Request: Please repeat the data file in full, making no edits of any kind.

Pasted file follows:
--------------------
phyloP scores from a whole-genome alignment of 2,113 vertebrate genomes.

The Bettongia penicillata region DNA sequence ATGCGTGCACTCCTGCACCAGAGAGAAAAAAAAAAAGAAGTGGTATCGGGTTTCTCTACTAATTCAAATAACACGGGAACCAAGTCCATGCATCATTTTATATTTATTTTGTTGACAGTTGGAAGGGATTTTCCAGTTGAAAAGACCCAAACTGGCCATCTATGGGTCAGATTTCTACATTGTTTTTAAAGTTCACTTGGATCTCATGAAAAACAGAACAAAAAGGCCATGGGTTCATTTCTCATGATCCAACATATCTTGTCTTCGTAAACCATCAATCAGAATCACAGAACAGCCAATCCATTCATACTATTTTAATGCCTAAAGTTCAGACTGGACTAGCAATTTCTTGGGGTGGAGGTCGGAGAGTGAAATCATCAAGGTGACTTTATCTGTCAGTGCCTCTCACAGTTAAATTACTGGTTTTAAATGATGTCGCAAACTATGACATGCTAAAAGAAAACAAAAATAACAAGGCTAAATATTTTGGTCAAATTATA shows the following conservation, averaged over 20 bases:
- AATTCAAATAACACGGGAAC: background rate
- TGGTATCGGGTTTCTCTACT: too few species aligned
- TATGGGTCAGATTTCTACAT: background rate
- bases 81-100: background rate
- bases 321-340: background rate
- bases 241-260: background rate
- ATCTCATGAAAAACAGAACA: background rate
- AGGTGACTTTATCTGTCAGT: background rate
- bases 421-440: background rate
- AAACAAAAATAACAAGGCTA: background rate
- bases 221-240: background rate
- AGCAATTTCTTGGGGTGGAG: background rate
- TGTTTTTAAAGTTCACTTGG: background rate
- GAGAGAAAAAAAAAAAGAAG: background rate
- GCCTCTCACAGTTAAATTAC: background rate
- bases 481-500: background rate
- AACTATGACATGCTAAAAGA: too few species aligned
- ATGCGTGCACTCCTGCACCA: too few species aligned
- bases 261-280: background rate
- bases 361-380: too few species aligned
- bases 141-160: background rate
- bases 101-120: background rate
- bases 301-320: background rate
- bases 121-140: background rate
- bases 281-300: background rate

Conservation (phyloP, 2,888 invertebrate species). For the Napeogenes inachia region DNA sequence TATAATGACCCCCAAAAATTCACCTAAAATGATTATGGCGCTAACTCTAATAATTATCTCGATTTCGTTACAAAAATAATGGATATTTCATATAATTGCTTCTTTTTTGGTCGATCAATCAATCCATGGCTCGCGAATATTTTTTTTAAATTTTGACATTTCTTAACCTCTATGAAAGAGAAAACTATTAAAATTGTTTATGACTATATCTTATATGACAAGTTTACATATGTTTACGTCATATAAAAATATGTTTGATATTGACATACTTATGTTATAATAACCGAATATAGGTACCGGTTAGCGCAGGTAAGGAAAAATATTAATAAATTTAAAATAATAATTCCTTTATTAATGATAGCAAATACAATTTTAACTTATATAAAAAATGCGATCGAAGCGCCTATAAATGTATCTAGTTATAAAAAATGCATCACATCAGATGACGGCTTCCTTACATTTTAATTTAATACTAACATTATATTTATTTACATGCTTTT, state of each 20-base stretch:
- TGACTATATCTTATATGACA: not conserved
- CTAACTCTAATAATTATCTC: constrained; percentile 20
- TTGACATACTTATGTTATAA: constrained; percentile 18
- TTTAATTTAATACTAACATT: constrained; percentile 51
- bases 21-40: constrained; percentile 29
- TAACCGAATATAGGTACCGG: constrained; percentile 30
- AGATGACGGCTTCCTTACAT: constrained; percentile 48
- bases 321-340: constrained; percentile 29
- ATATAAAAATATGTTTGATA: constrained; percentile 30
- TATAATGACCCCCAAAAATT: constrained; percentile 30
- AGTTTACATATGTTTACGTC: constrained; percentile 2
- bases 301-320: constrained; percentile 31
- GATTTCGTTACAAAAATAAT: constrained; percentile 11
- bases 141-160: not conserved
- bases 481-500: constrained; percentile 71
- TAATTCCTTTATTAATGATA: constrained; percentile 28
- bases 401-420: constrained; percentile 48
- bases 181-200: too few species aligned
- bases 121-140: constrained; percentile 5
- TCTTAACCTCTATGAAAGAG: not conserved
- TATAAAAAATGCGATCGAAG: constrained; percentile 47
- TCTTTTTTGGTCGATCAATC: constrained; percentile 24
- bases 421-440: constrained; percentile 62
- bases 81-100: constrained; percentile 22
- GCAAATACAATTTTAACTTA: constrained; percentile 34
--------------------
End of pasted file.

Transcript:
phyloP scores from a whole-genome alignment of 2,113 vertebrate genomes.

The Bettongia penicillata region DNA sequence ATGCGTGCACTCCTGCACCAGAGAGAAAAAAAAAAAGAAGTGGTATCGGGTTTCTCTACTAATTCAAATAACACGGGAACCAAGTCCATGCATCATTTTATATTTATTTTGTTGACAGTTGGAAGGGATTTTCCAGTTGAAAAGACCCAAACTGGCCATCTATGGGTCAGATTTCTACATTGTTTTTAAAGTTCACTTGGATCTCATGAAAAACAGAACAAAAAGGCCATGGGTTCATTTCTCATGATCCAACATATCTTGTCTTCGTAAACCATCAATCAGAATCACAGAACAGCCAATCCATTCATACTATTTTAATGCCTAAAGTTCAGACTGGACTAGCAATTTCTTGGGGTGGAGGTCGGAGAGTGAAATCATCAAGGTGACTTTATCTGTCAGTGCCTCTCACAGTTAAATTACTGGTTTTAAATGATGTCGCAAACTATGACATGCTAAAAGAAAACAAAAATAACAAGGCTAAATATTTTGGTCAAATTATA shows the following conservation, averaged over 20 bases:
- AATTCAAATAACACGGGAAC: background rate
- TGGTATCGGGTTTCTCTACT: too few species aligned
- TATGGGTCAGATTTCTACAT: background rate
- bases 81-100: background rate
- bases 321-340: background rate
- bases 241-260: background rate
- ATCTCATGAAAAACAGAACA: background rate
- AGGTGACTTTATCTGTCAGT: background rate
- bases 421-440: background rate
- AAACAAAAATAACAAGGCTA: background rate
- bases 221-240: background rate
- AGCAATTTCTTGGGGTGGAG: background rate
- TGTTTTTAAAGTTCACTTGG: background rate
- GAGAGAAAAAAAAAAAGAAG: background rate
- GCCTCTCACAGTTAAATTAC: background rate
- bases 481-500: background rate
- AACTATGACATGCTAAAAGA: too few species aligned
- ATGCGTGCACTCCTGCACCA: too few species aligned
- bases 261-280: background rate
- bases 361-380: too few species aligned
- bases 141-160: background rate
- bases 101-120: background rate
- bases 301-320: background rate
- bases 121-140: background rate
- bases 281-300: background rate

Conservation (phyloP, 2,888 invertebrate species). For the Napeogenes inachia region DNA sequence TATAATGACCCCCAAAAATTCACCTAAAATGATTATGGCGCTAACTCTAATAATTATCTCGATTTCGTTACAAAAATAATGGATATTTCATATAATTGCTTCTTTTTTGGTCGATCAATCAATCCATGGCTCGCGAATATTTTTTTTAAATTTTGACATTTCTTAACCTCTATGAAAGAGAAAACTATTAAAATTGTTTATGACTATATCTTATATGACAAGTTTACATATGTTTACGTCATATAAAAATATGTTTGATATTGACATACTTATGTTATAATAACCGAATATAGGTACCGGTTAGCGCAGGTAAGGAAAAATATTAATAAATTTAAAATAATAATTCCTTTATTAATGATAGCAAATACAATTTTAACTTATATAAAAAATGCGATCGAAGCGCCTATAAATGTATCTAGTTATAAAAAATGCATCACATCAGATGACGGCTTCCTTACATTTTAATTTAATACTAACATTATATTTATTTACATGCTTTT, state of each 20-base stretch:
- TGACTATATCTTATATGACA: not conserved
- CTAACTCTAATAATTATCTC: constrained; percentile 20
- TTGACATACTTATGTTATAA: constrained; percentile 18
- TTTAATTTAATACTAACATT: constrained; percentile 51
- bases 21-40: constrained; percentile 29
- TAACCGAATATAGGTACCGG: constrained; percentile 30
- AGATGACGGCTTCCTTACAT: constrained; percentile 48
- bases 321-340: constrained; percentile 29
- ATATAAAAATATGTTTGATA: constrained; percentile 30
- TATAATGACCCCCAAAAATT: constrained; percentile 30
- AGTTTACATATGTTTACGTC: constrained; percentile 2
- bases 301-320: constrained; percentile 31
- GATTTCGTTACAAAAATAAT: constrained; percentile 11
- bases 141-160: not conserved
- bases 481-500: constrained; percentile 71
- TAATTCCTTTATTAATGATA: constrained; percentile 28
- bases 401-420: constrained; percentile 48
- bases 181-200: too few species aligned
- bases 121-140: constrained; percentile 5
- TCTTAACCTCTATGAAAGAG: not conserved
- TATAAAAAATGCGATCGAAG: constrained; percentile 47
- TCTTTTTTGGTCGATCAATC: constrained; percentile 24
- bases 421-440: constrained; percentile 62
- bases 81-100: constrained; percentile 22
- GCAAATACAATTTTAACTTA: constrained; percentile 34